If you are finding it difficult to even keep weight off when you eat a small amount of calories (1,200-1,800 calories) this means your metabolism has diminished to a unhealthy level because of a long-term diet.
In this case, most people are either unable to stop their diet or reduce their calories to semi-starvation levels in the hope that they will somehow get past their plateau.
In doing this they slow their metabolism down and the energy levels drop which leaves them feeling exhausted, hungry and miserable.
You know what? An inefficient metabolism — and consequently, the inability to produce energy, along with an intense cravings and hunger is an ideal recipe for catastrophe.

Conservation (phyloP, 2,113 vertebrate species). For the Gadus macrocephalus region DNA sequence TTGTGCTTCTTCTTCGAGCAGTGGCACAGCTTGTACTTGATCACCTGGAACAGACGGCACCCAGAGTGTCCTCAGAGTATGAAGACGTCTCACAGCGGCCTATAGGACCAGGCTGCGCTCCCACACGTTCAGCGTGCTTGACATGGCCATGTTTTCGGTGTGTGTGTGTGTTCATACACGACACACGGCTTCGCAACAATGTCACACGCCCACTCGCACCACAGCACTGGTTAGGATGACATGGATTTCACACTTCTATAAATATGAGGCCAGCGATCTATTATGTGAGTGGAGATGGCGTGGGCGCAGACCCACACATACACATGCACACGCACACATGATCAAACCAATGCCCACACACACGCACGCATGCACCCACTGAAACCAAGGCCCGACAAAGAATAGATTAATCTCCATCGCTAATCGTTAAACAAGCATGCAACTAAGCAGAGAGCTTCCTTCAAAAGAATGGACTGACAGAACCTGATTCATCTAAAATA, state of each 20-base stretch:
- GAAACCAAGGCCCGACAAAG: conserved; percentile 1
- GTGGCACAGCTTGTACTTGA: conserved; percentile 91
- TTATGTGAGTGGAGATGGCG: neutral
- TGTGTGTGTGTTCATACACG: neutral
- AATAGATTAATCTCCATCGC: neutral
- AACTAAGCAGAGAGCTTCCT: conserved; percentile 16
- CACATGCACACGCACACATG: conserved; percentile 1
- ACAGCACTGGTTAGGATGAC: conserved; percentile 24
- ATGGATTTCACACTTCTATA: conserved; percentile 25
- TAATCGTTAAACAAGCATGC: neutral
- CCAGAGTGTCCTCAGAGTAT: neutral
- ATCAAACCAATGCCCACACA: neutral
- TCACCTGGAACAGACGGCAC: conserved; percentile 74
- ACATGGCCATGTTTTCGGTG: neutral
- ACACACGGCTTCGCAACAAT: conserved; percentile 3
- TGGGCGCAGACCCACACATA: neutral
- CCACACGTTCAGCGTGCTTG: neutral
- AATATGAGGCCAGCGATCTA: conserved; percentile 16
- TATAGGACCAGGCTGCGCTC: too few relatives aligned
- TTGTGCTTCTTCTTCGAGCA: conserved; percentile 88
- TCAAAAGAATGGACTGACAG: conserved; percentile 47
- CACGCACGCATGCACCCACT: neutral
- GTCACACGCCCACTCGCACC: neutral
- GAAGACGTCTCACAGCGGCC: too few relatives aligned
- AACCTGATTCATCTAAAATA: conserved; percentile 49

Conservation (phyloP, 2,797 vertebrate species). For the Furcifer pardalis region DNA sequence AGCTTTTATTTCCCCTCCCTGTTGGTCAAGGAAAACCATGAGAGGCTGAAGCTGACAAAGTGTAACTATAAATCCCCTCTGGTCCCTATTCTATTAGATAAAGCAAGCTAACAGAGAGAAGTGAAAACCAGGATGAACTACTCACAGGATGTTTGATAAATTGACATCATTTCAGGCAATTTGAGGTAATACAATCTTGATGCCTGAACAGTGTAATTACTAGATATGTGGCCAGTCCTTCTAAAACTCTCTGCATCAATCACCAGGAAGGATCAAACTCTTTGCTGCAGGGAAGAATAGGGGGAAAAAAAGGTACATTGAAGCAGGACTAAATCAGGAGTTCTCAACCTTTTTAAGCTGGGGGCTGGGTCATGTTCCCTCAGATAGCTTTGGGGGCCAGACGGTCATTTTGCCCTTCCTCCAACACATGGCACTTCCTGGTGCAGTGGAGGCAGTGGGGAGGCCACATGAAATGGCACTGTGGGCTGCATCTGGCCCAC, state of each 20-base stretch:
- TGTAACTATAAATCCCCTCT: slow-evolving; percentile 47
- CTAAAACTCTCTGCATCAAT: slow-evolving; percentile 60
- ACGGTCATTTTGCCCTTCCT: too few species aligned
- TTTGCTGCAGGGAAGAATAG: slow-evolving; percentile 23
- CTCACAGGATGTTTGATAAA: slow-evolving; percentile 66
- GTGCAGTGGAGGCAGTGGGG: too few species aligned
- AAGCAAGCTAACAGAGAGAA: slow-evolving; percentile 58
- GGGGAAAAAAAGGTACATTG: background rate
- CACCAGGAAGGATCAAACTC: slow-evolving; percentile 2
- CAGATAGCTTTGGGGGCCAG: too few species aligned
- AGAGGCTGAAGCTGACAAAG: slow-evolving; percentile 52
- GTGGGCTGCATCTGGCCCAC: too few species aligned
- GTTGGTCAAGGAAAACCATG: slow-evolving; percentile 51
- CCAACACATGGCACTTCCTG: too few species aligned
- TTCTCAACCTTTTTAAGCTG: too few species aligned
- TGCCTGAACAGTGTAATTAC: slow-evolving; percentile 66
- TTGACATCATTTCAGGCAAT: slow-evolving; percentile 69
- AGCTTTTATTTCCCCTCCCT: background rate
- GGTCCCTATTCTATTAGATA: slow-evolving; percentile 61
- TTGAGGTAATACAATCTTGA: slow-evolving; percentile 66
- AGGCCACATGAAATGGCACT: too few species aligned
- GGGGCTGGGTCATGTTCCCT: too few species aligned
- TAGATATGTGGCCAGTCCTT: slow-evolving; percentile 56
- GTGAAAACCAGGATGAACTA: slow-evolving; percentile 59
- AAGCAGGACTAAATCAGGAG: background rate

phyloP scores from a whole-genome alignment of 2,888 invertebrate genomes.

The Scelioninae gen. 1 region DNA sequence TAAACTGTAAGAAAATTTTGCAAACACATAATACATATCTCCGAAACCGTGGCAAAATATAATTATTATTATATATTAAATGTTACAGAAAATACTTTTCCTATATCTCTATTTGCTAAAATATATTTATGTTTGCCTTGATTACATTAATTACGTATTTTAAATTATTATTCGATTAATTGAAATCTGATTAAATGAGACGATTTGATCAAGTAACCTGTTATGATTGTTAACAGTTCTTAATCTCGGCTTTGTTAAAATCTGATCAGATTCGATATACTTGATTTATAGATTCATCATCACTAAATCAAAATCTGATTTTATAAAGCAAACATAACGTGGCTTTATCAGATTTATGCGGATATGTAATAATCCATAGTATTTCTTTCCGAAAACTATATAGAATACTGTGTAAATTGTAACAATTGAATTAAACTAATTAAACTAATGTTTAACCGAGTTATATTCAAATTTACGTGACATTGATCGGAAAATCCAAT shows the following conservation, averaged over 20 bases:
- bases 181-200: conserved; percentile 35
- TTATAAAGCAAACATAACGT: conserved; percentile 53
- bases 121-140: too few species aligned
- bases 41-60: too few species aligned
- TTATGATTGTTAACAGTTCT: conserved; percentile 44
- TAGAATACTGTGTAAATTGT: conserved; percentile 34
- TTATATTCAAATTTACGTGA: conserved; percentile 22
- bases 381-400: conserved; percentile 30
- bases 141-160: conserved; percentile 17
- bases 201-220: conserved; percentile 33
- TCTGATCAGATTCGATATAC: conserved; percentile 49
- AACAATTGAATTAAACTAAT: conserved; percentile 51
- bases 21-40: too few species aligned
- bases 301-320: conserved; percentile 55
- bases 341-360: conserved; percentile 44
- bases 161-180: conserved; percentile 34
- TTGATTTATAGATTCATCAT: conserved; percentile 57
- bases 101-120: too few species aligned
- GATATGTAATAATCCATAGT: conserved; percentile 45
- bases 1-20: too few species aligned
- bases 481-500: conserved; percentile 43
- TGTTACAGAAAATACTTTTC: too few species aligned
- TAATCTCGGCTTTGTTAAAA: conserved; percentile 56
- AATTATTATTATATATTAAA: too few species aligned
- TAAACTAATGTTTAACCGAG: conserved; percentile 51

When they finally succumb to cravings and eat, any sudden rise in food intake will result in an enormous caloric surplus in comparison to their lower energy expenditure which causes a rapid weight gain.
This is why the poor souls of our society often find themselves getting fatter than they did before they began their diet -which I refer to as “the fat rebound effect.”
Be aware You’re “dieting to maintain and starving to lose” You should not be doing any diet in the first place.
Instead it is best to spend the next three months recuperating and boosting your slow metabolic rate by keeping your diet at a a maintenance the recommended level.
One thing to note: